Quota Type Quota Config Ratio Actual Resource Allotted (# of JVM Threads)
A 2 50% 20
B 1 25% 10
DEFAULT 1 25% 10

Every instance (node) will have a quota profile that looks like this. This has a few implications. First, this allows for prioritization of certain jobs by allotting a greater amount of resources to corresponding quota types. In that sense, you may treat quota config numbers/ratios as user-defined priority values. More specifically, take the quota profile in the example above. In this case, when there are 100 jobs submitted for each quota type, jobs of type A will finish faster; in other words, quota type A will see twice as much throughput when there is a continuous stream of jobs due to its quota ratio being twice that of other quota types.

Quota-based task scheduling also allows for isolation/compartmentalization in scheduling jobs. Suppose there are two categories of jobs, with the first category being urgent jobs that are short-lived but need to be run right away. On the other hand, suppose that the second category of jobs tend to take longer, but they aren’t as urgent and can take their time running. Previously, these two types of jobs will get assigned, scheduled, and run in a mix, and it was indeed difficult to ensure that jobs in the first category be processed in an urgent manner. Quota-based scheduling solves this problem by allowing the user to create quota types that model “categories” with different characteristics and requirements.

How to use

  • Setting a Quota Config in ClusterConfig

In order to use quota-based task scheduling, you must establish a quota config first. This is a one-time operation, and once you verified that your ClusterConfig has a quota config set, there is no need to set it again. See the following code snippet for example:

ClusterConfig clusterConfig = _manager.getConfigAccessor().getClusterConfig(CLUSTER_NAME); // Retrieve ClusterConfig
clusterConfig.resetTaskQuotaRatioMap(); // Optional: you may want to reset the quota config before creating a new quota config
clusterConfig.setTaskQuotaRatio(DEFAULT_QUOTA_TYPE, 10); // Define the default quota (DEFAULT_QUOTA_TYPE = "DEFAULT")
clusterConfig.setTaskQuotaRatio("A", 20); // Define quota type A
clusterConfig.setTaskQuotaRatio("B", 10); // Define quota type B
_manager.getConfigAccessor().setClusterConfig(CLUSTER_NAME, clusterConfig); // Set the new ClusterConfig

A word of caution - if you do set the quota config, you must always define the default quota type (with the key “DEFAULT”). Otherwise, jobs with no type information will no longer be scheduled and run. If you have been using Task Framework prior to the inception of quota-based scheduling, you might have recurrent workflows whose jobs do not have any type set. If you neglect to include the default quota type, these recurrent workflows will not execute properly.

Upon setting the quota config in ClusterConfig, you will see the updated field in your ZooKeeper cluster config ZNode in the JSON format. See an example below:

{
  "id":"Example_Cluster"
  ,"simpleFields":{
    "allowParticipantAutoJoin":"true"
  }
  ,"listFields":{
  }
  ,"mapFields":{
    "QUOTA_TYPES":{
      "A":"20"
      ,"B":"10"
      ,"DEFAULT":"10"
    }
  }
}
  • Setting a quota type for workflows and jobs The Builders for WorkflowConfig and JobConfig provides a method for setting the quota type for the job. See below: java JobConfig.Builder jobBuilderA = new JobConfig.Builder().setCommand(JOB_COMMAND).setJobCommandConfigMap(_jobCommandMap) .addTaskConfigs(taskConfigsA).setNumConcurrentTasksPerInstance(50).setJobType("A"); // Setting the job quota type as "A" workflowBuilder.addJob("JOB_A", jobBuilderA);

FAQ

  • What happens if I don’t set a quota config in ClusterConfig?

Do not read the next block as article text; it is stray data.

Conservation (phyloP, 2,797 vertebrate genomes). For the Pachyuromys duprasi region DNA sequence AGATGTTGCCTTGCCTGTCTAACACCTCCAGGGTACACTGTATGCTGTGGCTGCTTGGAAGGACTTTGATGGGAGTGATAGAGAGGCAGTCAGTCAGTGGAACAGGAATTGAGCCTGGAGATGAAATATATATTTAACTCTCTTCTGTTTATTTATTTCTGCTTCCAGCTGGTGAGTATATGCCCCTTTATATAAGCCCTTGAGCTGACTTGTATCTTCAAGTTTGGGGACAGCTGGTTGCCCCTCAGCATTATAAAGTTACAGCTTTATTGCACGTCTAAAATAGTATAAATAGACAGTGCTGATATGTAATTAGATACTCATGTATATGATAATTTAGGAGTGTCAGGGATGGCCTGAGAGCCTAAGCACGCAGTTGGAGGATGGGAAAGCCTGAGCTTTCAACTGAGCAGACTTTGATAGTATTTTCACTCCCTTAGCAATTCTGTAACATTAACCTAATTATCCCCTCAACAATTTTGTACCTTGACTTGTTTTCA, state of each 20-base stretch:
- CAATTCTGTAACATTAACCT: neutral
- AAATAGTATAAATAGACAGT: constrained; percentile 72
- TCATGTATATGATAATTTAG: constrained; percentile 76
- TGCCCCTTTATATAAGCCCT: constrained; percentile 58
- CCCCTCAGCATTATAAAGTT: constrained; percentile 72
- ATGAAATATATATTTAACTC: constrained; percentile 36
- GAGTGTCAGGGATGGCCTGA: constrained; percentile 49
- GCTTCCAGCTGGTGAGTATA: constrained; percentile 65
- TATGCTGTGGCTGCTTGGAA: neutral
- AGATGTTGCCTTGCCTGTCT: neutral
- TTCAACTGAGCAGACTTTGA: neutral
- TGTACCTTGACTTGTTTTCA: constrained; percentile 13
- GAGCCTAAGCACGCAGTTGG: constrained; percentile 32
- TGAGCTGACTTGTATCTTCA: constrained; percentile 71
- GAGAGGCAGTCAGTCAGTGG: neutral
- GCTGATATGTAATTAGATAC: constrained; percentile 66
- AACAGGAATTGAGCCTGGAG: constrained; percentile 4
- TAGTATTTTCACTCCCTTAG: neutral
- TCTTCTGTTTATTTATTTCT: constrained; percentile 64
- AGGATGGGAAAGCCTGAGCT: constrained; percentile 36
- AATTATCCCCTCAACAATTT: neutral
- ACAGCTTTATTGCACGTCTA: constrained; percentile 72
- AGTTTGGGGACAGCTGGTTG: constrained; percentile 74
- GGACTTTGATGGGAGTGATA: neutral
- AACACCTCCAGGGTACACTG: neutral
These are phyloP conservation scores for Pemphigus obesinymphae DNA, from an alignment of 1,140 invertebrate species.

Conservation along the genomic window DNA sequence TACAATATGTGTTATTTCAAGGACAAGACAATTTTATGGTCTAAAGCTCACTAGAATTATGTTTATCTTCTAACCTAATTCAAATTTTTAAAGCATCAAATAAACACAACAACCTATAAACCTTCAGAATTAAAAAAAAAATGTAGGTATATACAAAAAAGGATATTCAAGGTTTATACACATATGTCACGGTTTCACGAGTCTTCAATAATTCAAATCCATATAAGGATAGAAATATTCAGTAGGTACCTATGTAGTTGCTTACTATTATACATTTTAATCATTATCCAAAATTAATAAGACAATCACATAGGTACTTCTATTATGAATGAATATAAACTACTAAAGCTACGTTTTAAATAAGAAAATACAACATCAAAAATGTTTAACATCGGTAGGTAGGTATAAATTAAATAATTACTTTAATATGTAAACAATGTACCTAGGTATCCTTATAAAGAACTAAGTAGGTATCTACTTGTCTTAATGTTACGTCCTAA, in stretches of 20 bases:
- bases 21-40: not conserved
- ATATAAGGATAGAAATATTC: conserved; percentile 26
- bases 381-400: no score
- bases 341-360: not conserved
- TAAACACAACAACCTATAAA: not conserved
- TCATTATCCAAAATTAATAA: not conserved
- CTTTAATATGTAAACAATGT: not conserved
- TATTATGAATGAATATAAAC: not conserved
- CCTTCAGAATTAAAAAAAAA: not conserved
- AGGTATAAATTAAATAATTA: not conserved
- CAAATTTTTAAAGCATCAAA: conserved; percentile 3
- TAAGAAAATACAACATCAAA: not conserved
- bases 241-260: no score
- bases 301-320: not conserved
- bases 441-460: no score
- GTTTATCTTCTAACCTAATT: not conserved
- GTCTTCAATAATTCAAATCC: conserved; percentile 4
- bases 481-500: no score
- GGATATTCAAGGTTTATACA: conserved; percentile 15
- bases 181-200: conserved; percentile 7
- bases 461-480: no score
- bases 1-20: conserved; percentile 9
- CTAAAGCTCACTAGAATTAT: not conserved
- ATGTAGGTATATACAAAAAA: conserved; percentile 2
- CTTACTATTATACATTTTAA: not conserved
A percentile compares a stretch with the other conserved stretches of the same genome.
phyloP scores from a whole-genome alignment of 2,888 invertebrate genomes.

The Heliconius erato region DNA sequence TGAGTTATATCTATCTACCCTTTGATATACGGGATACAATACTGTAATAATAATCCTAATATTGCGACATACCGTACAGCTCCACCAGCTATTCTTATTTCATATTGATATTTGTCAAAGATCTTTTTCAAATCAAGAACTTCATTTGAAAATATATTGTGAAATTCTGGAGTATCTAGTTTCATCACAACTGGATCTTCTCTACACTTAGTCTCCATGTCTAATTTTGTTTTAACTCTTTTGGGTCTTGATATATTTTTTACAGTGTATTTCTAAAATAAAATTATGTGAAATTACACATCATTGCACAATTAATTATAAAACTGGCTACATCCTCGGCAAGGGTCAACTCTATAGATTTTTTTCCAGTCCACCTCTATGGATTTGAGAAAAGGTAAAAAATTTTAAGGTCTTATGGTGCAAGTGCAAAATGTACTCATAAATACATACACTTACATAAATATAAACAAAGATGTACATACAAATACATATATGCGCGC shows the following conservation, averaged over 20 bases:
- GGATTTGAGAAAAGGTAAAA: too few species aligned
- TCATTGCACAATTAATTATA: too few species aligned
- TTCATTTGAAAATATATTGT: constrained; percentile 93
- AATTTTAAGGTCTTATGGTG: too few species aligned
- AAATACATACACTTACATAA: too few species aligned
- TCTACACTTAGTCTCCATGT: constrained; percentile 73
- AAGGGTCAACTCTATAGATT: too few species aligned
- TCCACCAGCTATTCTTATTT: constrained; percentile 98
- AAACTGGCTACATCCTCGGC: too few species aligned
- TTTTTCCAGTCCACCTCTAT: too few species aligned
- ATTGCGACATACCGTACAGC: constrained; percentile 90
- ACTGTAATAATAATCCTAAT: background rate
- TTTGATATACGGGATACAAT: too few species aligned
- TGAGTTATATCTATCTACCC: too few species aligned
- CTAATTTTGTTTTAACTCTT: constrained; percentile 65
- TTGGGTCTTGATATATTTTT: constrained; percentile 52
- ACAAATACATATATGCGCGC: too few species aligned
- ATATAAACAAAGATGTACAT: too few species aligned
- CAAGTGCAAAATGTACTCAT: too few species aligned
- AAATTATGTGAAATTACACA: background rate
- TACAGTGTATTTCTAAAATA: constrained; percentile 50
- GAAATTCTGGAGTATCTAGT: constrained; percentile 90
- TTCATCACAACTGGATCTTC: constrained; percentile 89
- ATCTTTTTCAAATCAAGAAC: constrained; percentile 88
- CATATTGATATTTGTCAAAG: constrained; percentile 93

• When no quota config is found in ClusterConfig, Task Framework will treat all incoming jobs as DEFAULT and will give 100% of quota resources to the default type.
  • What happens if my job doesn’t have a quota type set?
    • If Task Framework encounters a job without a quota type (that is, either the quotaType field is missing, is an empty String, or a literal “null”), then the job will be treated as a DEFAULT job.
  • What if there is a workflow/job whose quota type does not exist in the quota config I have in ClusterConfig?
    • Task Framework will not be able to locate the correct quota type, so it would treat it as the DEFAULT type and will assign and schedule accordingly using the quota for the DEFAULT type.
  • What about targeted jobs?
    • Quotas will also apply to targeted jobs, each task of the targeted job taking up a pre-set resource amount (currently each task occupies 1 JVM thread).
  • What about job queues?
    • Quota-based scheduling applies to all types of workflows - both generic workflows and job queues. A word of caution for the user is to be careful and always verify whether a job’s quota type has been properly set. Task Framework will not automatically delete or inform the user of the jobs that are stuck due to an invalid quota type, so we caution all users to make sure the quota type exists by querying their settings in ClusterConfig.

Future Steps

Quota-based task scheduling has been tested internally at LinkedIn and has been integrated into Apache Gobblin, enabling users of Helix Task Framework and Gobblin’s Job Launcher to define categories and corresponding quota values. There are a few immediate to-do’s that will improve the usability of this feature:

  • More fine-grained quota profile

Currently, quota profiles apply across the entire cluster; that is, one quota profile defined in ClusterConfig will apply globally for all Participants. However, some use cases may require that each Participant have a different quota profile.

  • Making Participants’ maximum JVM thread capacity configurable

Helix Task Framework has the maximum number of task threads set at 40. Making this configurable will potentially allow some users to increase throughput of tasks depending on the duration of execution of such tasks.

  • Adding more dimensions to quota resource type

Currently, the number of JVM threads per Participant is the only dimension where Helix Task Framework defines quota in. However, as discussed in earlier sections, this is extendable to commonly-used constraints such as CPU usage, memory usage, or disk usage. As new dimensions are added, there will need to be additional implementation of the TaskAssigner interface that produces assignments for tasks based on constraints.